Should I get a Stepped Premium or a Level Premium for my insurance plan

Published 22 Dec 2016

If you’re seeking insurance for income protection, trauma cover, life cover or total and permanent disability, you may be given the opportunity to choose between steeped or level premiums.

Find out what the key differences between the two are and who tends to go for what premium.

Stepped premium

Stepped premium is the most common policy, according to an Australian Securities and Investment Commission (ASIC)  report.

With a stepped premium, your insurance costs will increase or “step up” each year. The increase in costs is based on the logic that you’re more likely to make a claim when you’re older. The stepped premium also takes other risk factors besides age into account to determine the price.

The ASIC states that a benefit of stepped premiums is that your insurance costs are normally cheaper in the beginning. For this reason, Compare the Market advises people who will not have an insurance policy for a long time to get stepped premiums. This is because customers won’t have to endure the climbing costs in the future since it’s only for short-term coverage.

Level premium

The Australian Securities and Investments Commission (ASIC) explains that a level premium means that your insurance premium will not change – it remains “level” throughout your life. However, this implies that it will be more expensive when you first get life insurance than it would be with stepped.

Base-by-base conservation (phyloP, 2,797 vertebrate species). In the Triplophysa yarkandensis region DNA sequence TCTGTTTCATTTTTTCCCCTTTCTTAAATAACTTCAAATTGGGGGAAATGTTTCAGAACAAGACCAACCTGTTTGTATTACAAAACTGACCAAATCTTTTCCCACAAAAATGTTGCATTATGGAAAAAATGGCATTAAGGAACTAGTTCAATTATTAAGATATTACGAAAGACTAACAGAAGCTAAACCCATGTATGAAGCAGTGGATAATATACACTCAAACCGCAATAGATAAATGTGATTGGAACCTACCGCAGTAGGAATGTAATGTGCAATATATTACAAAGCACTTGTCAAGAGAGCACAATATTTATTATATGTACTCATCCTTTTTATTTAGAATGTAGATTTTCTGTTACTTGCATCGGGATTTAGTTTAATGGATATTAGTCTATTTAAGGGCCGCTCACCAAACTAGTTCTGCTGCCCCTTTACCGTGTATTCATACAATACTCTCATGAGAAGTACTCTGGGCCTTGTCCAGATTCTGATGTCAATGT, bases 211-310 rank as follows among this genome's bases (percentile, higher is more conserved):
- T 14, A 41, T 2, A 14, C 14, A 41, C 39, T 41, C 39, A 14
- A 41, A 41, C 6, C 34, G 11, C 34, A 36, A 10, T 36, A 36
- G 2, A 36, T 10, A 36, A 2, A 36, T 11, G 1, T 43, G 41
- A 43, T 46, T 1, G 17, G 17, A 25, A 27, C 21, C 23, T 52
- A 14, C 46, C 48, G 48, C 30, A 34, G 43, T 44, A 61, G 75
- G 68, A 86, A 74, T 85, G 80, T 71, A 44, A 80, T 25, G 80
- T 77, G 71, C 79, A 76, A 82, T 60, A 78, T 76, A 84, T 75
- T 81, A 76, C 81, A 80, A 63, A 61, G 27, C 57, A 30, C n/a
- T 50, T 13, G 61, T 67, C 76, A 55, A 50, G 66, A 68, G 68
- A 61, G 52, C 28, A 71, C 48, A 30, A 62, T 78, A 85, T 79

It is also worth noting that your premium may get more expensive over time due to fluctuation in your insurance provider’s fees or inflation. So, it is not guaranteed that it will remain level, though the insurance fees will not increase as dramatically as they would with a stepped premium.

An ASIC report says that level premium policies are better suited for customers who enrol at younger age and are likely to hold onto their policy for a long time. Over time, the initial high costs of level premiums are negligible in comparison to a stepped premium. In other words, the costs all even out in the long run.

The level premiums are thus ideal for individuals who plan on keeping with the same insurance policy over a long period of time.

However, ASIC admonishes customers that one premium structure may be better for you but not for others with similar problems. At Gerard Malouf and Partners, you can consult a compensation lawyer to discover what premium you should choose based on your current situation.

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